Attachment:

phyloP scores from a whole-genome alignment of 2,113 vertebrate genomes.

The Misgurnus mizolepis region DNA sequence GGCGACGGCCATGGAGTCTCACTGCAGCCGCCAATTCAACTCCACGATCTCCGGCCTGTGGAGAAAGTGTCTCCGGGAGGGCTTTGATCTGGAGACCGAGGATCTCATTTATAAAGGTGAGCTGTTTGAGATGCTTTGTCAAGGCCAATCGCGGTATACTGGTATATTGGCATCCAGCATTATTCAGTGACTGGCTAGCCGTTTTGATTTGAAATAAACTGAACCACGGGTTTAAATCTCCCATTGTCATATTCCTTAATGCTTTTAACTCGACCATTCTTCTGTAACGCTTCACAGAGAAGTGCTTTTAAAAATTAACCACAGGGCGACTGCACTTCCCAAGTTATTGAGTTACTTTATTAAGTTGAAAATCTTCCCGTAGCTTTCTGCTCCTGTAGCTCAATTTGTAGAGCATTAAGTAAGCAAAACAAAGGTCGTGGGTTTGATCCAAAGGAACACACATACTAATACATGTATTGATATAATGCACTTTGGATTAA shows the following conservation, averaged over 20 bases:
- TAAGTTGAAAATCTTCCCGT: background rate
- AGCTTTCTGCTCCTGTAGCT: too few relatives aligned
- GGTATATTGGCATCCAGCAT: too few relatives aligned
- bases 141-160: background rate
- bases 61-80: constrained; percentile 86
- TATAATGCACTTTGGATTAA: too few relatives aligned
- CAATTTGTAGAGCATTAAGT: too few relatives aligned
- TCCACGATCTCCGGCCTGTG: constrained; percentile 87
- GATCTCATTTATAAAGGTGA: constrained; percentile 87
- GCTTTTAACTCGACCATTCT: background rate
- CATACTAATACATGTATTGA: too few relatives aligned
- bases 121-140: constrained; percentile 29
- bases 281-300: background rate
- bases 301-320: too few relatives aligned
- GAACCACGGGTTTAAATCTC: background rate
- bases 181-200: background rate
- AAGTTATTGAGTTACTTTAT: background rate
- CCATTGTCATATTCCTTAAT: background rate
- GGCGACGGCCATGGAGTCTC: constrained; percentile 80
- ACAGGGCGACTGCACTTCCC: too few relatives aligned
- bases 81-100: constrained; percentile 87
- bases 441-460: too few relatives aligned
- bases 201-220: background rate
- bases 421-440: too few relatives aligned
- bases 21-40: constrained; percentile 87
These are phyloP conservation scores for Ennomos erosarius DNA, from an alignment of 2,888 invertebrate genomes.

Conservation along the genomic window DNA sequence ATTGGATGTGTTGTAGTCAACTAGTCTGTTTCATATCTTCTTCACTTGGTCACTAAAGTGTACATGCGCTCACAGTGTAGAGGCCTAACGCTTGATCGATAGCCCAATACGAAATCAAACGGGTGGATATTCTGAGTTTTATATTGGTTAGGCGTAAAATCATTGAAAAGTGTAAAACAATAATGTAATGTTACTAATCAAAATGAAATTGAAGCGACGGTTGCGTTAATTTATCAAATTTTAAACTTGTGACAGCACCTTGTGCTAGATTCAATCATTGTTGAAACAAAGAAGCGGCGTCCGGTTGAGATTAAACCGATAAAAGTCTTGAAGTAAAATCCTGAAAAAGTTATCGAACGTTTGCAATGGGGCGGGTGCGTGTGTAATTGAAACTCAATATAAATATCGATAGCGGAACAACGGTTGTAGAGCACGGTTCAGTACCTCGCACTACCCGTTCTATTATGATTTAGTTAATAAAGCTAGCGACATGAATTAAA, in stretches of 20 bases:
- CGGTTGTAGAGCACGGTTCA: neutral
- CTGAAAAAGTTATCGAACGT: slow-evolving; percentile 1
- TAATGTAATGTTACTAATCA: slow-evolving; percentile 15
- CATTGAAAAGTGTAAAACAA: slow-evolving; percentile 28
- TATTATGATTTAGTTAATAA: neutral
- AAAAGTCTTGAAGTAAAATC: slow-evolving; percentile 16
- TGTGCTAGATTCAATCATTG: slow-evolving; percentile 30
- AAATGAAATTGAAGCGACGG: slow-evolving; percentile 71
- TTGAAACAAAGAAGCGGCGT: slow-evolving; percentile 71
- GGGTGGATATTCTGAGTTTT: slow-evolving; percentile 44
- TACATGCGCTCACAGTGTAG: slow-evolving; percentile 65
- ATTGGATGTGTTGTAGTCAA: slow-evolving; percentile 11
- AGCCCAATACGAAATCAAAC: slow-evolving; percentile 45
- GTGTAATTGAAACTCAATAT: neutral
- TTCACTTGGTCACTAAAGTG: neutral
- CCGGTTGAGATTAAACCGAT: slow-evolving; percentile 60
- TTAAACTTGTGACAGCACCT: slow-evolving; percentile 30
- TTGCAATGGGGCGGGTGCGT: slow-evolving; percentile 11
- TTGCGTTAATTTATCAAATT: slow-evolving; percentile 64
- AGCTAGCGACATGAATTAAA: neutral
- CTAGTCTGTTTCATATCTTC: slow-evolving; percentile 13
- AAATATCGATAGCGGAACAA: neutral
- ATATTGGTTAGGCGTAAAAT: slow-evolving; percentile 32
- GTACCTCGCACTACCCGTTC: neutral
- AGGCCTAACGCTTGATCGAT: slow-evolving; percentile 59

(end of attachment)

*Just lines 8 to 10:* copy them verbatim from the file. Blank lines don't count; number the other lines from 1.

- TATAATGCACTTTGGATTAA: too few relatives aligned
- CAATTTGTAGAGCATTAAGT: too few relatives aligned
- TCCACGATCTCCGGCCTGTG: constrained; percentile 87